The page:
DragonFly kernel List (threaded) for 2004-06
Re: DragonFly faster than linux or FreeBSD?
:It seems to me also that KDE starts up faster on DragonFly than on
:Linux, on the same laptop. But it's just a subjective impression.
:However, anything involving heavy disk-writing activity -- untarring a
:large tarball, for example -- slows down DragonFly a lot. (I think
:this happened with FreeBSD 4 too, but my subjective impression is it's
:worse with DragonFly, even though I ran FreeBSD 4 on an older and much
:slower laptop.) Basically, when doing a lot of disk writing, audio
:playback skips a lot, sometimes the mouse pointer or keyboard typing
:lock up briefly, or clicking on an icon (even something simple and
:quick like an xterm) has a very delayed effect, and so on. Linux
:seems to behave much more smoothly. I never get audio skips unless
:some runaway program is eating memory and the system is swapping a
:lot. It may be due to the preemptible kernel, but that should then
:slow down an untarring process, and I don't notice a remarkable
:slowdown there either.
All of this actually makes quite a bit of sense. KDE startup time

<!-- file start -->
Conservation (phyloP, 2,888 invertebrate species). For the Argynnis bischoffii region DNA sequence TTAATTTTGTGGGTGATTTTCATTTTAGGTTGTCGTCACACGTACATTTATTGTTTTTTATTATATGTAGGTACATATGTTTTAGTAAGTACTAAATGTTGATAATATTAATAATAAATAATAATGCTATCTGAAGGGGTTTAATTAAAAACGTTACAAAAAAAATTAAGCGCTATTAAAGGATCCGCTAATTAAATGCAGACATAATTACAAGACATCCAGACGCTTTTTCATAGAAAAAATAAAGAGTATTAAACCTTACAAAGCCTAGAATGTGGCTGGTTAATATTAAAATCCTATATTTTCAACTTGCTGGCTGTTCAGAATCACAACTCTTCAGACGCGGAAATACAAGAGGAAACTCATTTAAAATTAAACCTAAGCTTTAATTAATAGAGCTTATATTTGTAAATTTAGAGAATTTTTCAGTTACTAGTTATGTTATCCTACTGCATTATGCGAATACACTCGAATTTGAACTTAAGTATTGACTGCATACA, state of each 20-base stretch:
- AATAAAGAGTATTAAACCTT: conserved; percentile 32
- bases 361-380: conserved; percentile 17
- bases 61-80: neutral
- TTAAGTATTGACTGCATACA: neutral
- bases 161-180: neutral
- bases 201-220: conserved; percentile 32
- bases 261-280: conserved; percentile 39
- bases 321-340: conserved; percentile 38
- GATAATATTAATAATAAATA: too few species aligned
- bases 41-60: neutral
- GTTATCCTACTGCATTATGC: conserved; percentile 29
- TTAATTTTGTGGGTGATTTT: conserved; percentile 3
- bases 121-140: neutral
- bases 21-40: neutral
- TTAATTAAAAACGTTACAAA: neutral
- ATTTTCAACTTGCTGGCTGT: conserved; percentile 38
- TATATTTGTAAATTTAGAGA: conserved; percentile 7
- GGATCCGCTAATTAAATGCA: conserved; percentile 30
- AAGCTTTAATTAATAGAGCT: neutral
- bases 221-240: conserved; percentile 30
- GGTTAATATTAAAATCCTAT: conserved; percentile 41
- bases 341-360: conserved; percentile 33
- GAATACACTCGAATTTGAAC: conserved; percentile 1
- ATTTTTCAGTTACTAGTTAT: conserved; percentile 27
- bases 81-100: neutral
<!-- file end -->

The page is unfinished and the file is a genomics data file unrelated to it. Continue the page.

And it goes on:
is heavily dependant on efficiencies and optimizations in the VM
system because it generates a lot of page faults (copy on write and
zero-fill mainly). All the BSD's have always done a very good job
handling program startup.
Heavy I/O activity should only really have a 'glitch' effect in regards
to processes competing for disk I/O. Other possibilities include overheads
that occur if (e.g.) your IDE drive is not operating in a DMA mode.
You can query the DMA modes with 'atacontrol'. e.g. on my AMD-XP box:
dhcp60# atacontrol mode 0
Master = UDMA133 <<< this is my HD
Slave = ???
dhcp60# atacontrol mode 1
Master = PIO4 <<<< CDROM
Slave = PIO1 <<<< CF READER
If the HD is running in a PIO mode the cpu overhead for I/O is always
going to be pretty bad.
That said, however, I will say that I have noticed plenty of mouse
glitching and terminal-opening delays on my workstation, so I know that
there is definitely an issue somewhere. It could be a glitch in the
scheduler's priority handling.
Note that interrupt threads are preemptive under DFly, so it isn't an
issue related to kernel preemption per-say. Userland can always be
preempted by the scheduler so I suspect it is more of an issue with the
scheduler not degrading the dynamic priority of the 'tar' process enough.